Transitional planes are the pariahs of the woodworking world. The tool collectors don’t want them. Patrick Leach burns them in a funeral pyre. I’ve had a few over the years I got for a song and kept in the shop mostly for decoration.
As I got more into timber framing and working with green timbers it dawned on me that these transitional planes — at least in the jack and jointer sizes might be useful for cleaning up timbers. The large wooden sole doesn’t rust the way a metal plane would when exposed to wet wood for long periods of time and you have a more or less modern Bailey style mechanism. The one annoying thing about the mechanism on a transitional plane is the blade advancement wheel spins the opposite way a metal plane works, but after a few minutes you get used to it.
For some timber frames I need to clean up and remove all the large circular saw or bandsaw marks. In a workshop or outbuilding being fresh from the mill is fine, but in a house all those rough surfaces can be a dust magnet or source of splinters.
On my jack plane I’ve ground a camber appropriate to a jack plane and take a reasonably heavy shaving. The work goes fast and I admit its fun to make a 25′ foot long shaving on some of the largest timbers.
At first I felt bad about using a plane from the 1870s for this sort of work, but if properly maintained it will have a surprisingly long life and I’d rather see this plane get used as opposed to being in a pyre or on a shelf.
At the end of the day I make sure to remove the iron and wipe it down with oil so it does not rust and I’ll usually give the sole a little more wax.
I can usually find these planes in surprisingly good shape for $10-35. If you’re willing to take one with more rust on the mechanism or a replacement sole you can likely get it for even less or even free from some dealers if you buy a few other items. The next time you are at a tool swap you may want to take a second look at a transitional plane and score yourself a good deal on a solid workhorse for your own timber framing or green woodworking projects.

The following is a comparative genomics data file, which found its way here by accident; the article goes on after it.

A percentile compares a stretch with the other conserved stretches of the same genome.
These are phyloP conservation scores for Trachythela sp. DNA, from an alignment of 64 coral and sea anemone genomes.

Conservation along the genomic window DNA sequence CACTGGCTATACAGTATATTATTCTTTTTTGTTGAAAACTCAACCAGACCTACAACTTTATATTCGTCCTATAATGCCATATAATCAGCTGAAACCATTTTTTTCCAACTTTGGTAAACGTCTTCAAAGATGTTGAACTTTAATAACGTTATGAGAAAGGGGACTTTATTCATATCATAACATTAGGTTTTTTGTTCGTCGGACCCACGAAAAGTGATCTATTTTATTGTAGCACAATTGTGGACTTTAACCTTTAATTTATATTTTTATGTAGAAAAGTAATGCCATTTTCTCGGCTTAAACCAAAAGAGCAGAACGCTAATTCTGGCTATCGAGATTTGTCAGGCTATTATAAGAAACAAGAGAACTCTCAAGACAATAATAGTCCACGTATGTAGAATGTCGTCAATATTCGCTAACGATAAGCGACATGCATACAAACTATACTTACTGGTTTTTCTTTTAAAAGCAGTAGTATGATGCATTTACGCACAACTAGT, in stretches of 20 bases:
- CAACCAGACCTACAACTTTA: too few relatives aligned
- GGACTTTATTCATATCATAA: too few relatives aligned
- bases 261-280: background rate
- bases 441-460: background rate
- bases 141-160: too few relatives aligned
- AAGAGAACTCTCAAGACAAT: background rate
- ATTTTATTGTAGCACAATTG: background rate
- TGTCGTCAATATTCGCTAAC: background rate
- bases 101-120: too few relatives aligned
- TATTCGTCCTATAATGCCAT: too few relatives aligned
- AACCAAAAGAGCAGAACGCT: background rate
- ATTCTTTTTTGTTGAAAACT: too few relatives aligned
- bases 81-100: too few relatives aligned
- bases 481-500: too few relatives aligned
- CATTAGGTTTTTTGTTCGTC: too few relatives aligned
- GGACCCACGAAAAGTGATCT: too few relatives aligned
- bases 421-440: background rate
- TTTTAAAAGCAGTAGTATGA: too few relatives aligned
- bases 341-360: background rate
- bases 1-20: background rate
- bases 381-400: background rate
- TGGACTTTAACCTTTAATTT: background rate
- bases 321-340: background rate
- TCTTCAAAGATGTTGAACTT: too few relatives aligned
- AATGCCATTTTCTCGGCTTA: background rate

7 thoughts on “My Favorite Use for a Transitional Plane”
your theory makes a lot of sense, most timber framing was probably done in the open as well, so less metal, less rust. Wood will survive a drop onto packed dirt, metal may bend or break. The advantage gained in the metal mechanism; blade advancement and adjustment would warent the extra cost and aditional maintenance over an all wood model
I definitely think that using a plane for a job like this is better than just having it sit idle or getting used as a restaurant decoration etc.
For long planes, transitionnal planes seems to combine the advantages of wooden planes (light wheight, body rigidity, lower friction) with the adjustment mechanism of the metal ones.
Best of both world?
Alas, we do not see them on the flea market of continental Europe.
Maybe you can find some from eBay or similar sites out of the UK or US that would still be reasonable after shipping and tariffs. Hopefully one or more will pop up at a local free market when you least expect it. 🙂
Thanks Bill, as always I learn something from your blog. I will begin looking for some of these planes. I will use then when I make reproduction lobster buoys (my grandfather was a lobsterman in Maine and I have begun to make reproductions of his buoys as gifts for family members.)
I’d love to see some of your buoy projects and maybe get one from you to hang in the barn 🙂
I will put your name on my list Bill! Will send a photo of latest one since I can’t figure out how to post a photo here.